Describing Flower (2018), the second feature film by Max Winkler as idiosyncratic would be the tip of the iceberg. The trailer centers on sexually promiscuous 17-year-old Erica (played by the versatile Zoey Deutch), a teen who spends her free time scouting for adult men she can fellatiate then blackmail. Sorry to disappoint, but Flower is less a titillating exploration of a girl owning her sexuality and more about the lengths people are willing to go for those they care about. Encapsulated within the set-up of a dark comedy, Flower finds delicate moments of connection and healing in the strangest of places – extortion and kidnapping.
Independent spirit Erica and her single-mother Laurie (Kathryn Hahn) share their San Fernando Valley, California, home with Bob (Tim Heidecker), Laurie’s bland, though well-meaning, boyfriend. Already frustrated by Bob’s insistence in sharing their lives, Erica reaches a boiling point when Bob's mentally unstable son Luke (Joey Morgan) comes to live with them after leaving rehab. While being forced into making a connection with each other, Erica and Luke surprise themselves by bonding over their complex frustrations with the world which inadvertently leads to a terrible revelation and misguided confrontation.
The greatest tragedy of Flower (2018) is the terrible misrepresentation of the film by the advertising. Unfortunately, it’s difficult to market a movie like Flower which holds its greatest secrets close to the vest – much like its lead characters – and therefore must aim for the widest possible audience through the only means it can, underage girls gone wild. Except that this is only a small part of the story, despite its significance to the larger undercurrent theme that explores the notion of love in its various forms. One example being carnal love – even detached – can be holy if the ends justify the means. Possessing such a misrepresented narrative and off-kilter tone make this a slippery film to hold onto. Especially because its lead protagonist is an underage sex kitten and the subplot involves unmasking an alleged child molester, Will Jordan (a perfectly cast Adam Scott), audiences are going to have trouble managing the expectations set by the trailer. Gratefully, once those expectations are shed, there are loads of wonderful thematic content to unpack within Flower.
The most significant pieces of subtext within the film are explored slowly, allowing the narrative to ripen, offerings several surprises that tug at the heartstrings. Flower (2018) is, at its core, a story of growing up and accepting responsibility, of how our actions have consequences, and that, no matter how strong we believe our emotional armor to be, we all have a breaking point. It’s in these quieter moments that the story, originally an unused Alex McAulay script which co-writers Matt Spicer (Ingrid Goes West) and Winkler adapted into Flower, coalesces. One sequence in particular is able to capture a moment of connection brilliantly and beautifully by staying minimal. Erica and Luke hang out on their back patio while Erica does online reconnaissance on Will. Their discussion of Luke’s discomfort with her excitement of unleashing her own brand of vigilante justice shifts into one in a line of many past attempts by Erica to lure Luke out of his near-constant melancholy, leading to the two sharing a somber embrace while Unfucktheworld by Angel Olsen swells around them. These two emotionally-armored individuals letting their guard down, offers the audience a glimpse of what lies beneath Erica’s acerbic snark and Luke’s perpetual anxiety: a sweetness that no one else sees.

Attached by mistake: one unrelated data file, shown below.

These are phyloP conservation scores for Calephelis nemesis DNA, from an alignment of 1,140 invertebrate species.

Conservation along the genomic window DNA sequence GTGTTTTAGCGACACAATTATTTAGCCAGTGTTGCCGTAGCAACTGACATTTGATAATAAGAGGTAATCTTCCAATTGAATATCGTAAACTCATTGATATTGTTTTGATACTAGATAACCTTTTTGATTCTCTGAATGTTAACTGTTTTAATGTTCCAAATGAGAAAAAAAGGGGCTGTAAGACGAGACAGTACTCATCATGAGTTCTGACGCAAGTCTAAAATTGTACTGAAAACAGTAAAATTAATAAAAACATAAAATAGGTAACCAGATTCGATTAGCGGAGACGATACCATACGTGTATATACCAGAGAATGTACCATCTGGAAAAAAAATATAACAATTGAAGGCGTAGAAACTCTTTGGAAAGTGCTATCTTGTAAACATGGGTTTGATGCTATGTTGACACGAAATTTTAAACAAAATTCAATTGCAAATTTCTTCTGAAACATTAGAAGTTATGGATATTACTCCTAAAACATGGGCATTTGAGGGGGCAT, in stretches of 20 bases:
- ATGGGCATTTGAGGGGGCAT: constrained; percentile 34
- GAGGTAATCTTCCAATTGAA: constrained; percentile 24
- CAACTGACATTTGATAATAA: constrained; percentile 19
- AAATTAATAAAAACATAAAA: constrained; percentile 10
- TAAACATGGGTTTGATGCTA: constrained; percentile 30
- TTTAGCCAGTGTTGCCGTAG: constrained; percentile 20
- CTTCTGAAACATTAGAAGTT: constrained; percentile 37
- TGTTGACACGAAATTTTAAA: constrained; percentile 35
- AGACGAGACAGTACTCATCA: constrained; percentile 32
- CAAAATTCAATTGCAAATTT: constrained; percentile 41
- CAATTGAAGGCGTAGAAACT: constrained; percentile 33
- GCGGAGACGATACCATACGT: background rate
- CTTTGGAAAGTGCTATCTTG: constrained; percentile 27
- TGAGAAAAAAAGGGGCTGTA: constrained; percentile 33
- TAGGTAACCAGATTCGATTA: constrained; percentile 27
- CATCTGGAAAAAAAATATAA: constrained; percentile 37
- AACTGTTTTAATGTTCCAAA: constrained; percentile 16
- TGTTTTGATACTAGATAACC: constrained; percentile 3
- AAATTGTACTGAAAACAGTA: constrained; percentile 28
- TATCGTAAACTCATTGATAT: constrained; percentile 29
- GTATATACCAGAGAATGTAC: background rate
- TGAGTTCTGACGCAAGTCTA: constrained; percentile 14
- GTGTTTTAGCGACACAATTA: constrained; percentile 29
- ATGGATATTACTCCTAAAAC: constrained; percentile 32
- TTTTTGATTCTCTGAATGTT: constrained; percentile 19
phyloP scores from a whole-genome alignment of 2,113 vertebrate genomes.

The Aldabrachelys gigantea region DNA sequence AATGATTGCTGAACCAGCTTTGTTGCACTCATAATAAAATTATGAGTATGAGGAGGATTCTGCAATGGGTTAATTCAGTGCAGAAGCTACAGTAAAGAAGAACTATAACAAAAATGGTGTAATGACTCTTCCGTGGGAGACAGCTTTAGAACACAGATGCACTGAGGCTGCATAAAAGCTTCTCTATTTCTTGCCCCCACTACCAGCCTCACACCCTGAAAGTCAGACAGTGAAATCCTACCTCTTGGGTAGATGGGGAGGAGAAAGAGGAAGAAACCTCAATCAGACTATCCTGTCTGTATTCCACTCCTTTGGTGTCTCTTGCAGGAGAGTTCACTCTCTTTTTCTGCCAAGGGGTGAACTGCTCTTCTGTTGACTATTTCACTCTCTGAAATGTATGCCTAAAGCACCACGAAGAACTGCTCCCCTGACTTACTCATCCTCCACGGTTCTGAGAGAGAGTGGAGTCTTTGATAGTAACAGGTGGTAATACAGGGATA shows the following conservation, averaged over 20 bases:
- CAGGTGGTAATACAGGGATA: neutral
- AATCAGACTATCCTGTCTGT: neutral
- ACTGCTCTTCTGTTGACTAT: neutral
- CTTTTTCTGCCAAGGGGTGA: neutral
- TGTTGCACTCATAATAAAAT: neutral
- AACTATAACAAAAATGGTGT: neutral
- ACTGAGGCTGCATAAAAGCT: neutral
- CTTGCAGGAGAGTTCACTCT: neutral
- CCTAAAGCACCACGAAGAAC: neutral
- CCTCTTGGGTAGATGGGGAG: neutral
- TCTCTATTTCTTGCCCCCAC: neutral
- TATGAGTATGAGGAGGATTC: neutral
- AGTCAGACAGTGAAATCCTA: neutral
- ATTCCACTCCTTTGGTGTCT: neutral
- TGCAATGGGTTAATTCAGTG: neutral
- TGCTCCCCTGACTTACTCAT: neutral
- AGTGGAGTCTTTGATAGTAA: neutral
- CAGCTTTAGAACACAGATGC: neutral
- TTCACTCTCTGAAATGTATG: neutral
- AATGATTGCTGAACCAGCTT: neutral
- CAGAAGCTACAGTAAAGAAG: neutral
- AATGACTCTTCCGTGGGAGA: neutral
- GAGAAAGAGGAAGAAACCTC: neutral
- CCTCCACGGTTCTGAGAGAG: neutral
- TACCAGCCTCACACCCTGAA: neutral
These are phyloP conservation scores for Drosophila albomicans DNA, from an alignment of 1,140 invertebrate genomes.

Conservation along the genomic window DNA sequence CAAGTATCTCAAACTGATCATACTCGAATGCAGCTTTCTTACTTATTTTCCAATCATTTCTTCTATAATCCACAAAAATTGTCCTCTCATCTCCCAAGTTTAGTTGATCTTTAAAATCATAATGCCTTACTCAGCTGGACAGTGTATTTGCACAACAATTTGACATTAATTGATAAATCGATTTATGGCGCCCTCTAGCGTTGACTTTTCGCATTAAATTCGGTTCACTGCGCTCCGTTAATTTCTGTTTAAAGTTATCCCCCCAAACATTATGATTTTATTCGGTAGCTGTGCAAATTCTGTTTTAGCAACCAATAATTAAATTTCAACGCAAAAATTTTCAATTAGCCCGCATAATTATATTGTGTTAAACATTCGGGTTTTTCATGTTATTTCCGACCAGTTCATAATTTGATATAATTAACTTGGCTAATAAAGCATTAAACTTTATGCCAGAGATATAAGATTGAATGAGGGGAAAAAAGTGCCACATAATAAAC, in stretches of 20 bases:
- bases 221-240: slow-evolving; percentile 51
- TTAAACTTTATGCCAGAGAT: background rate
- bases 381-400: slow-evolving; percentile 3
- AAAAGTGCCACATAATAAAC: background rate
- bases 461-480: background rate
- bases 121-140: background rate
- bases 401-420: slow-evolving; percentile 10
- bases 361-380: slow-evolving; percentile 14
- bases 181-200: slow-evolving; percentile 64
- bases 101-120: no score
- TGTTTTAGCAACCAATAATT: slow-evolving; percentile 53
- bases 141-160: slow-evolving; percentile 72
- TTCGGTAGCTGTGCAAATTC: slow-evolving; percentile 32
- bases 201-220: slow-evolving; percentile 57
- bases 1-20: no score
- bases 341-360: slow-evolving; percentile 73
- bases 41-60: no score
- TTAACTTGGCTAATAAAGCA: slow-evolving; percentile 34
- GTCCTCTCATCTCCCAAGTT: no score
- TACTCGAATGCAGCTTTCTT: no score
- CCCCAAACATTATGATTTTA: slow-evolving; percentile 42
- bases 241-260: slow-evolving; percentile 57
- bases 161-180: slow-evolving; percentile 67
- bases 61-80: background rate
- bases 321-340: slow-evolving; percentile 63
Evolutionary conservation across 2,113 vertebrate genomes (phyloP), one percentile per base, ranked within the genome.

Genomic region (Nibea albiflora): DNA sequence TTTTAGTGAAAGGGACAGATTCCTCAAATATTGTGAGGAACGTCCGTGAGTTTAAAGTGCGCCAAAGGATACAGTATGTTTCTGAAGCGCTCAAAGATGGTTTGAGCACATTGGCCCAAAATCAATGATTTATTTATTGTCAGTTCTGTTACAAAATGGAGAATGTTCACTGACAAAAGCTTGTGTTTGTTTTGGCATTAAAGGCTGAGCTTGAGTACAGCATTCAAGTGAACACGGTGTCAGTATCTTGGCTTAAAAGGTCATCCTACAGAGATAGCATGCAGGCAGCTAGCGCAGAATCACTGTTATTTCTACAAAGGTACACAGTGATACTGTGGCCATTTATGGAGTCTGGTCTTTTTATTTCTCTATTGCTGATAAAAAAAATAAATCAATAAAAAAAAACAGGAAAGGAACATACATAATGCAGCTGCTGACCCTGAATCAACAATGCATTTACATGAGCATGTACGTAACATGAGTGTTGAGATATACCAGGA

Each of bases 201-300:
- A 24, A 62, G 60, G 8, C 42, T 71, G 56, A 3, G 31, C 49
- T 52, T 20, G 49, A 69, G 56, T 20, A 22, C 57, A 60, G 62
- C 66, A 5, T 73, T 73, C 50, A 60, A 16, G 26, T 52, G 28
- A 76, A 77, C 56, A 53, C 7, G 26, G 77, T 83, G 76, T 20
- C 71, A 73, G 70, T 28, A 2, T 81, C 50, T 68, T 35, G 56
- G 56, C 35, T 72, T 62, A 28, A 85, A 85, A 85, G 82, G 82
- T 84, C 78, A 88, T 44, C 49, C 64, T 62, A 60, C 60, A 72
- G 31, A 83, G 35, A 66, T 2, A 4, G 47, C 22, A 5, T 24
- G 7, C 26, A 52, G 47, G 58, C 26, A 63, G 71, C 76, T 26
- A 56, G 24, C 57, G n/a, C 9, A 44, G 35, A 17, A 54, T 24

Under all the raunchy one-liners and adult material lies a character-driven drama that makes this dark comedy so worth watching. Deutch, whose extensive career includes the 2016 comedies Everybody Wants Some!! and Dirty Grandpa, as well as 2017’s Groundhog Day-esque drama Before I Fall, successful carries Flower (2018) on his talented shoulders. Not a moment seems disingenuous or outlandish, especially when Erica’s walls come tumbling down. In fact, without Deutch’s ability to ground Erica, the character would feel far more one-dimensional. Audiences are likely less familiar with Morgan, whose first feature is the 2015 Scout’s Guide to the Zombie Apocalypse, though his performance here should finally help him make his mark. Though Luke’s intended to be wholly unreliable, based solely on the information everyone but he provides, Morgan's performance exudes a sense that Luke’s far more put together than perceived. Hahn and Heidecker, two great comedic talents, provide excellent support as the doting, yet imperfect parents to their messed-up kids. Then there’s Scott as Will, the alleged molester and catalyst for the second half of the film. Scott’s typical quiet, understated delivery works wonderfully to ground the strangeness of Flower. To Erica and Luke, he’s the devil incarnate, yet Scott never presents Will as anything other than kind divorcee who loves to bowl. It’s the kind of performance which, when combined with the unreliability of our central characters, causes the audience to question who’s in the right and who’s in the wrong.
For all of its twisted humor and proposed titillation, Flower (2018) is a story about broken people who find some kind of healing. There are dick jokes everywhere but if you can wade through a sea of penes – Erica calls them thumbs without nails – then you’ll likely find the journey worthwhile. It's a little twisted but is very earnest about what matters is how you take care of your own, just that you do. What strange dark comedies are your favorites? Any you don’t think get enough love? Sound off in the comments below.
Final Score: 8 out of 10.